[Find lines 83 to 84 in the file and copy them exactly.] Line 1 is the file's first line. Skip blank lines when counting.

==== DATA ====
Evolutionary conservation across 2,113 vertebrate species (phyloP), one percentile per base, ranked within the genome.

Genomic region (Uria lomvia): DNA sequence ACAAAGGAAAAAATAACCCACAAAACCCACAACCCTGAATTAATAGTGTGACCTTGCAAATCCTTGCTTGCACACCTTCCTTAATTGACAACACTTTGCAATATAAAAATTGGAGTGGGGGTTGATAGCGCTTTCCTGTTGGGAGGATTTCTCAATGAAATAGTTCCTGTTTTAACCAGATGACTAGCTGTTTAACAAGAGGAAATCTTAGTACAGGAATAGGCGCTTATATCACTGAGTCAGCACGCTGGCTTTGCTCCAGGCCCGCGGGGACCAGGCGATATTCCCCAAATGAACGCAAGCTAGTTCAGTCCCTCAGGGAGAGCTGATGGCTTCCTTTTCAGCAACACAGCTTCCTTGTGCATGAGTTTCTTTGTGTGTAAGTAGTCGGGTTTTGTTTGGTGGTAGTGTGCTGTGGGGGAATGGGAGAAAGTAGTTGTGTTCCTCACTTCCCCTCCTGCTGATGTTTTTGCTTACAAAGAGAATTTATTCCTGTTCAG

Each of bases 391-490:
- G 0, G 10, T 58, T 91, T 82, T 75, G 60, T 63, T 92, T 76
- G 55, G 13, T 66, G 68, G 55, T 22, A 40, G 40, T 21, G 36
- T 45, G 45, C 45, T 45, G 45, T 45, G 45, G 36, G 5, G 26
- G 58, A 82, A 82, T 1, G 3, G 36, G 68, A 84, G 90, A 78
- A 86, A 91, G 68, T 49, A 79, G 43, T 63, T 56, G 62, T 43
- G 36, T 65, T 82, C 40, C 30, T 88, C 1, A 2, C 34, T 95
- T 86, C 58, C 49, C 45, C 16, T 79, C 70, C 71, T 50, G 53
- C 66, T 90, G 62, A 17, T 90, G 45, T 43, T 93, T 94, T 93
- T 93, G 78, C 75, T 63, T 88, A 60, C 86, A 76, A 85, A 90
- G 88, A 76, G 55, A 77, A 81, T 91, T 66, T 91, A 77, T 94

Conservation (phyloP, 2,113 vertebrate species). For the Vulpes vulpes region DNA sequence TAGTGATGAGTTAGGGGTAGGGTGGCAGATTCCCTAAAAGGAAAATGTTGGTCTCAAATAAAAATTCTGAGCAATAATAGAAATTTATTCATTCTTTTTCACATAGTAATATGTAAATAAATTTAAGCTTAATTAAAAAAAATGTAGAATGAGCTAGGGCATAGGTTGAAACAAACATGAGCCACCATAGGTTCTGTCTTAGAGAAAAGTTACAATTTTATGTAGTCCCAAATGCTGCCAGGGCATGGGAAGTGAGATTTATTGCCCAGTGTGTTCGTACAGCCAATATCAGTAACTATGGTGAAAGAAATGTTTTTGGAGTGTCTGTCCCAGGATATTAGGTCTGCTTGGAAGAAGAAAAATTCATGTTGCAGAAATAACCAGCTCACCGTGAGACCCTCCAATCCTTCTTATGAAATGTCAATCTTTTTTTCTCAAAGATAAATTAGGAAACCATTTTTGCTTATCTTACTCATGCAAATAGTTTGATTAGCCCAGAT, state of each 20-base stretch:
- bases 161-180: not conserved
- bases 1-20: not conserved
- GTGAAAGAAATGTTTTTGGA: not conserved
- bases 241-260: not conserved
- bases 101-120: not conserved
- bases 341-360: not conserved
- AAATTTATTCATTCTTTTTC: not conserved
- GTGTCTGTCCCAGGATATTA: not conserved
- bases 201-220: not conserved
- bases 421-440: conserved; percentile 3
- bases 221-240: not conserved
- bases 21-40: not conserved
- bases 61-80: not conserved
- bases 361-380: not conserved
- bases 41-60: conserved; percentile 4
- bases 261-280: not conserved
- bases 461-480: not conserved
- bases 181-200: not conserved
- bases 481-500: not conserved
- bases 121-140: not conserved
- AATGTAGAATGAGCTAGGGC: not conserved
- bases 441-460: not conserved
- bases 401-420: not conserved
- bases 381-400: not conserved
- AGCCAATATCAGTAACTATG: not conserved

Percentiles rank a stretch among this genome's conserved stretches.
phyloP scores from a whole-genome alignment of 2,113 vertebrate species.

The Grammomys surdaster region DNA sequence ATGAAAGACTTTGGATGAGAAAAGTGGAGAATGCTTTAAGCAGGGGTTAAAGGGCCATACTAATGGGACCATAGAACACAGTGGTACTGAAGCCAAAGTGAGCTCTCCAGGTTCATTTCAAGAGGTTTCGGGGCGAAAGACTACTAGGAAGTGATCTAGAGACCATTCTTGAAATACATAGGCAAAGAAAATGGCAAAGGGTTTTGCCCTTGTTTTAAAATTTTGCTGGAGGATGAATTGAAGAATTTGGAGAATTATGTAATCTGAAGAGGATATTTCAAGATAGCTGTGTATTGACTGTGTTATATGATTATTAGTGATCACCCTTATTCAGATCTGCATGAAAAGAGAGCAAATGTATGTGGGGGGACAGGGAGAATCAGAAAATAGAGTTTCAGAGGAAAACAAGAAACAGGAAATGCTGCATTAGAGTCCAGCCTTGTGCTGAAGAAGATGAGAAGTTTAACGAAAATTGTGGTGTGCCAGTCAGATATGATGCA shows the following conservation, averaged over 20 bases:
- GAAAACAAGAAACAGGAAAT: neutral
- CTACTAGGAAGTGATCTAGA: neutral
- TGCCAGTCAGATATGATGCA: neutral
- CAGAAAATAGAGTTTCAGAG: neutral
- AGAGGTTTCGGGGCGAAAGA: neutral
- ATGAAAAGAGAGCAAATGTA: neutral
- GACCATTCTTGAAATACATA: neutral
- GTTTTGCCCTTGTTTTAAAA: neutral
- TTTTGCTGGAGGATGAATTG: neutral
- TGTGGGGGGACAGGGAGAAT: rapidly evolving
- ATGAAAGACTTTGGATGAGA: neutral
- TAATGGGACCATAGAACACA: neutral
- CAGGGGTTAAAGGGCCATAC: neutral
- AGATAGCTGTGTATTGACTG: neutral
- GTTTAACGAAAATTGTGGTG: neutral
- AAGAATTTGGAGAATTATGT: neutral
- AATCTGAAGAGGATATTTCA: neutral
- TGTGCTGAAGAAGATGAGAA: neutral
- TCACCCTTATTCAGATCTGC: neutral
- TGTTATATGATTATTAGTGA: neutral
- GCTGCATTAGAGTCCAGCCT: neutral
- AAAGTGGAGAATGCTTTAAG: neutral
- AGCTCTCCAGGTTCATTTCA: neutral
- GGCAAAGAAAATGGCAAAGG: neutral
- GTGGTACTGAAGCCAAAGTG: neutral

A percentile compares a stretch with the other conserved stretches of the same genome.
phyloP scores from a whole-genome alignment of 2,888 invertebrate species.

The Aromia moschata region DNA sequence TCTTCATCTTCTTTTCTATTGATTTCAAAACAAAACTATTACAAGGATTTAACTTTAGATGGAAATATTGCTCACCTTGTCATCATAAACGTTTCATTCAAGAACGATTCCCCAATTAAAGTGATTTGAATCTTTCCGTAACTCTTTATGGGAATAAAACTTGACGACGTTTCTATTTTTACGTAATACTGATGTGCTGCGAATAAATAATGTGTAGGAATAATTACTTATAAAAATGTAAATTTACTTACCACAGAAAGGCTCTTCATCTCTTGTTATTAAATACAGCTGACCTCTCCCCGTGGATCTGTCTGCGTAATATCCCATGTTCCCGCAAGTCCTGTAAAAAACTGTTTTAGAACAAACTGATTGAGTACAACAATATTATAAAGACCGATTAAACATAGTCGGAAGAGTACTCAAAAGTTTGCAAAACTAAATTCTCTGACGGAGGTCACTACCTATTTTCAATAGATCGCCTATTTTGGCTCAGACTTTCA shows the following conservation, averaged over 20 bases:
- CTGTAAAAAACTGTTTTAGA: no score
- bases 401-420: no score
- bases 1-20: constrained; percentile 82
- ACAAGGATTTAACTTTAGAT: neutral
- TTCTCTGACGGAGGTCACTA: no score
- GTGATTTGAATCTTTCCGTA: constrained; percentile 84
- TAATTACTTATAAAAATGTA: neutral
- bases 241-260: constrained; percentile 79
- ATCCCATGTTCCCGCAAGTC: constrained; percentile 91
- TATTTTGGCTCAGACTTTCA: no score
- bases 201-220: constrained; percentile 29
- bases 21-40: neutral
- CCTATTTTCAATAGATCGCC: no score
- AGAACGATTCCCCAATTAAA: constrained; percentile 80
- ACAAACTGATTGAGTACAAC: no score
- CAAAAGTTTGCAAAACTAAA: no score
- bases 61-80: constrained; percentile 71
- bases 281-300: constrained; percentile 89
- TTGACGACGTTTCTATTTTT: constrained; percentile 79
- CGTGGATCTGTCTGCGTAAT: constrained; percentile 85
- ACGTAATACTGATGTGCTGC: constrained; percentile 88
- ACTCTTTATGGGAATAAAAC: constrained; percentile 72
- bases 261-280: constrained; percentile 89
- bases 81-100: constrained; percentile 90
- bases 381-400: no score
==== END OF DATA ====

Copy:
- CCTATTTTCAATAGATCGCC: no score
- AGAACGATTCCCCAATTAAA: constrained; percentile 80